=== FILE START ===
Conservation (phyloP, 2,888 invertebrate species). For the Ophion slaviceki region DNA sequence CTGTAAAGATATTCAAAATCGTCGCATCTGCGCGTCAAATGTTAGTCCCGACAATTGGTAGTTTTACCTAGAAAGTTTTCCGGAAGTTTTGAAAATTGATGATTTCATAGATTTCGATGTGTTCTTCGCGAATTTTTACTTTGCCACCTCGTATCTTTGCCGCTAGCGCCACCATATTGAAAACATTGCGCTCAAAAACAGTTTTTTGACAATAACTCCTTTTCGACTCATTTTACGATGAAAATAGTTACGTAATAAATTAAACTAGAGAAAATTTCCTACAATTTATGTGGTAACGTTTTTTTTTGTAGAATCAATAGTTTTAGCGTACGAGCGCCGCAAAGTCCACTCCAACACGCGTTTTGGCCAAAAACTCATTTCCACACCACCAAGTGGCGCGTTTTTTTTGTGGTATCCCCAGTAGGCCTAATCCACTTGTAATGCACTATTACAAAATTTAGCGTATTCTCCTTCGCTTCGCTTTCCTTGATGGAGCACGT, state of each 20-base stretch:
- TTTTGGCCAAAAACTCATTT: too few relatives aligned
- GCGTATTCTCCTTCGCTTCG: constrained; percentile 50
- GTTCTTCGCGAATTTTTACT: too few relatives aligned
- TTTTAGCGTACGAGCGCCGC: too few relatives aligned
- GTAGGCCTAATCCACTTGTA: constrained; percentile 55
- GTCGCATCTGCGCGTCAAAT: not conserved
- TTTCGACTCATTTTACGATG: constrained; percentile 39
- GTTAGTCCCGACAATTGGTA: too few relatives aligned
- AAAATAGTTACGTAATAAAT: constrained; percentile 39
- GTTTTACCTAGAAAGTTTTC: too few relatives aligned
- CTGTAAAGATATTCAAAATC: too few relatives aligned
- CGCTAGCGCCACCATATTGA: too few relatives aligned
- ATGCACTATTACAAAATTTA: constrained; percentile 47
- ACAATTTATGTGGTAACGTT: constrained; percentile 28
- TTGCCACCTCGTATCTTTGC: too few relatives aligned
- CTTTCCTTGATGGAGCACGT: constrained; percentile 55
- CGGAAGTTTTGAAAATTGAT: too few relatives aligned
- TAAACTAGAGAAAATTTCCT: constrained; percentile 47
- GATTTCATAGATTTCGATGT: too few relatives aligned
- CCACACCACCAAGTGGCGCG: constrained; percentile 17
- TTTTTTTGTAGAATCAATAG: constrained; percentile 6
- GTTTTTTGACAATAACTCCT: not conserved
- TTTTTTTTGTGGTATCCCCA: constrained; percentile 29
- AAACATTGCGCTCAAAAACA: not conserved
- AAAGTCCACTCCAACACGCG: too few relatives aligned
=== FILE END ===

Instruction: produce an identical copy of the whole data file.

Conservation (phyloP, 2,888 invertebrate species). For the Ophion slaviceki region DNA sequence CTGTAAAGATATTCAAAATCGTCGCATCTGCGCGTCAAATGTTAGTCCCGACAATTGGTAGTTTTACCTAGAAAGTTTTCCGGAAGTTTTGAAAATTGATGATTTCATAGATTTCGATGTGTTCTTCGCGAATTTTTACTTTGCCACCTCGTATCTTTGCCGCTAGCGCCACCATATTGAAAACATTGCGCTCAAAAACAGTTTTTTGACAATAACTCCTTTTCGACTCATTTTACGATGAAAATAGTTACGTAATAAATTAAACTAGAGAAAATTTCCTACAATTTATGTGGTAACGTTTTTTTTTGTAGAATCAATAGTTTTAGCGTACGAGCGCCGCAAAGTCCACTCCAACACGCGTTTTGGCCAAAAACTCATTTCCACACCACCAAGTGGCGCGTTTTTTTTGTGGTATCCCCAGTAGGCCTAATCCACTTGTAATGCACTATTACAAAATTTAGCGTATTCTCCTTCGCTTCGCTTTCCTTGATGGAGCACGT, state of each 20-base stretch:
- TTTTGGCCAAAAACTCATTT: too few relatives aligned
- GCGTATTCTCCTTCGCTTCG: constrained; percentile 50
- GTTCTTCGCGAATTTTTACT: too few relatives aligned
- TTTTAGCGTACGAGCGCCGC: too few relatives aligned
- GTAGGCCTAATCCACTTGTA: constrained; percentile 55
- GTCGCATCTGCGCGTCAAAT: not conserved
- TTTCGACTCATTTTACGATG: constrained; percentile 39
- GTTAGTCCCGACAATTGGTA: too few relatives aligned
- AAAATAGTTACGTAATAAAT: constrained; percentile 39
- GTTTTACCTAGAAAGTTTTC: too few relatives aligned
- CTGTAAAGATATTCAAAATC: too few relatives aligned
- CGCTAGCGCCACCATATTGA: too few relatives aligned
- ATGCACTATTACAAAATTTA: constrained; percentile 47
- ACAATTTATGTGGTAACGTT: constrained; percentile 28
- TTGCCACCTCGTATCTTTGC: too few relatives aligned
- CTTTCCTTGATGGAGCACGT: constrained; percentile 55
- CGGAAGTTTTGAAAATTGAT: too few relatives aligned
- TAAACTAGAGAAAATTTCCT: constrained; percentile 47
- GATTTCATAGATTTCGATGT: too few relatives aligned
- CCACACCACCAAGTGGCGCG: constrained; percentile 17
- TTTTTTTGTAGAATCAATAG: constrained; percentile 6
- GTTTTTTGACAATAACTCCT: not conserved
- TTTTTTTTGTGGTATCCCCA: constrained; percentile 29
- AAACATTGCGCTCAAAAACA: not conserved
- AAAGTCCACTCCAACACGCG: too few relatives aligned